Went to Popeye’s the other night, 8:15, it was Tuesday, 2-piece combo day - if you like Popeye’s, you know. Celebrating that there was only 1 car in line, I pull up only to find a sign saying they had to close because of lack of staff and their new hours are 11am-8pm until further notice. Dammit. Heart attack postponed! Settled on a Subway which had 1 person working, then swung by a Valero gas station where the woman I usually see at 8 am was still going at it 13 hours after I last saw her, one other co-worker in an operation which prefers 3 on staff at all time.
You may be seeing this phenomenon in your neck of the woods:
Here in San Antonio many restaurants and stores are struggling to stay open, having to do things they would not do pre-pandemic such as pay staff overtime, close early (or open late), and this is not limited to just the small guys - the local Walmart has reduced hours as well, electing not to go back to 24/7 hours even after Abbott lifted the COVID ban back in March or whatever.
I jokingly refer to this as “nahployment”, where people are saying “nah” to dedicating 40 hours every week of their life to some dead-end $8.25/hour (pre-tax), retail, restaurant, or other “starter” job, realizing they can gig and hustle their way to that oh-so-generous $330 in half the time with less stress and expense on their part. And, many times, no taxes.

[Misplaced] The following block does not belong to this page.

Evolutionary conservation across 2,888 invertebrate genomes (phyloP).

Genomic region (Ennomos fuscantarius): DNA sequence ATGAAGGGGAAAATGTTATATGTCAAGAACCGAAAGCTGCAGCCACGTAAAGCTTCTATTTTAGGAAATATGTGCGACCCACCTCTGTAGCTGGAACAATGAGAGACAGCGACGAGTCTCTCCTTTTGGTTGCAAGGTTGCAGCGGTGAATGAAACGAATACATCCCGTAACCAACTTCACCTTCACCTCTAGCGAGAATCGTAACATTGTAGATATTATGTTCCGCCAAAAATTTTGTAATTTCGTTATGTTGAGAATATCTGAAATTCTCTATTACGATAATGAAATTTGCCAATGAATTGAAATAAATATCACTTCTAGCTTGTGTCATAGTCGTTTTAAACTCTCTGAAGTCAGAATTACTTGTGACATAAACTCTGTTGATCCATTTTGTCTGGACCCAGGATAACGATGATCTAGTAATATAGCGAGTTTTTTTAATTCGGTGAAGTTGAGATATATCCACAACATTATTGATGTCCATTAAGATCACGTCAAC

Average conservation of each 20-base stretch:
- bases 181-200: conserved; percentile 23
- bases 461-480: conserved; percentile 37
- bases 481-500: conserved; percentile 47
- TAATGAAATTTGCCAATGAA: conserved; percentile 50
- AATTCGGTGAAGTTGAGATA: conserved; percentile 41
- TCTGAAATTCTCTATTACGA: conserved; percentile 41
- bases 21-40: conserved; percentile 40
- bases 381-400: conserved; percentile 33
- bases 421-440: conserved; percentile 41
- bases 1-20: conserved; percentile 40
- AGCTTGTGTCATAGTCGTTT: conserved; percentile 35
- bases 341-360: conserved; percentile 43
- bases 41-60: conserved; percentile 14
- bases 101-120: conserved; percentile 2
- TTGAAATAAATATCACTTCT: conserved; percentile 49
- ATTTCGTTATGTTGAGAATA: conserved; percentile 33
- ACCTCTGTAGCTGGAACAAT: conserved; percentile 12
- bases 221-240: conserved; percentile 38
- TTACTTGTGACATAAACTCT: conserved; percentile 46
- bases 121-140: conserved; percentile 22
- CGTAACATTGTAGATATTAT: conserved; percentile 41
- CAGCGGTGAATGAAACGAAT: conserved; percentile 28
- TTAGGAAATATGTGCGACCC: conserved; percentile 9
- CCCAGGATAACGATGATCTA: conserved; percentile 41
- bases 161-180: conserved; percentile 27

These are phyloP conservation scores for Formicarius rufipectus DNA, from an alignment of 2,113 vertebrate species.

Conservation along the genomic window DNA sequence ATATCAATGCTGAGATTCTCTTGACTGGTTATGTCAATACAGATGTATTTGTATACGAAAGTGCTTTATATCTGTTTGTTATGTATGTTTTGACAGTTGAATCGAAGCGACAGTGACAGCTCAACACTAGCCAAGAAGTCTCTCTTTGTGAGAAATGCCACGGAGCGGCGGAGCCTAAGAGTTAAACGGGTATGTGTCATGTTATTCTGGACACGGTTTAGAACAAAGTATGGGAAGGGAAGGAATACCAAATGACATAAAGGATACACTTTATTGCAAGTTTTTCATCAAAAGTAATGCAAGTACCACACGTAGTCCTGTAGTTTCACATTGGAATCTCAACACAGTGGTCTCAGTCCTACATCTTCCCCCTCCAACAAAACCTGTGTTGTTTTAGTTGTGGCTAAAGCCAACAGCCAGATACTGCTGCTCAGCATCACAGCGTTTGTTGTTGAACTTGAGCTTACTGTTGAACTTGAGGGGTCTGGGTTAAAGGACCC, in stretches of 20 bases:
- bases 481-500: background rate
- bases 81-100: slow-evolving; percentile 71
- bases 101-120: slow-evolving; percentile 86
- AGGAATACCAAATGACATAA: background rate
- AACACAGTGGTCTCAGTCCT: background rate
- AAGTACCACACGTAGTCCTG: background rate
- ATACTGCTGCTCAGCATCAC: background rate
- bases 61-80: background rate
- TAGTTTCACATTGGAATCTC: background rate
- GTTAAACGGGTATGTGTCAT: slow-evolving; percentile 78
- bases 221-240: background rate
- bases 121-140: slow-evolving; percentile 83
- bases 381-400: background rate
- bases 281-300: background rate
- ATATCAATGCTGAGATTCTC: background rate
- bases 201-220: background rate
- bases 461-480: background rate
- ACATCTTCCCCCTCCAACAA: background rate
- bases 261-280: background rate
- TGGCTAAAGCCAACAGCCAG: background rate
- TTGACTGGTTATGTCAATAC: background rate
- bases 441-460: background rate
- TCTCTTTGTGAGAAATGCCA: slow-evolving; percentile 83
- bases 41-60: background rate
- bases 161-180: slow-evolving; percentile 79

There is not a lot of official data of this phenomenon, if it is happening, but the anecdotes across the country just keep piling up and they keep matching what I’m seeing here in South Central Texas: Minimum wage level jobs are becoming increasingly difficult to fulfill as that labor force is deciding not to return to those jobs.
My daughter is a perfect, and early, example of this - in 2017, at the age of 16, she got her first job @ Culver’s staying a year, only to quit early her Junior year in HS (2018), saying she didn’t want to be bothered any more with the low pay and sexual harassment.
Subsequently, to pay for her life, she:
- Did photography shoots
- Bought things off Ebay, resold them to her friends (she once bought a butt-ton of stickers for $25, sold them 3 for a $1 at the beginning of the school year, made a killing as well-heeled students bought her stickers to decorate their laptops and such)
- Tutored younger students
I’m not going to say she never asks for money - being frugal, Sophia knows the value of Other People’s Money (OPM) better than most, and Dad is a prime source for OPM even if he is a cheapskate - but she has never lacked for money and her mother, who still has access to Sophia’s checking account, says she is doing quite well. (Sophia has a job now because of her Work Study requirements at St Johns, but is planning on quitting as soon as they allow her.)
She’s not the only one who does this. She’s merely one who figured this out early. And now it seems that it has taken so long to increase the minimum wage that (a) specific industries and business models are too used to their states current minimum wage levels, making it very difficult to these businesses to change to a higher-wage world, and (b) inflation and technological change has made it more valuable, in terms of quality of life and $ returned, for (maybe) millions of people to just hustle and mow lawns/shovel snow/resell Ebay stuff/day labor/contract work, more, than work as a W-2 employee for the minimum wage.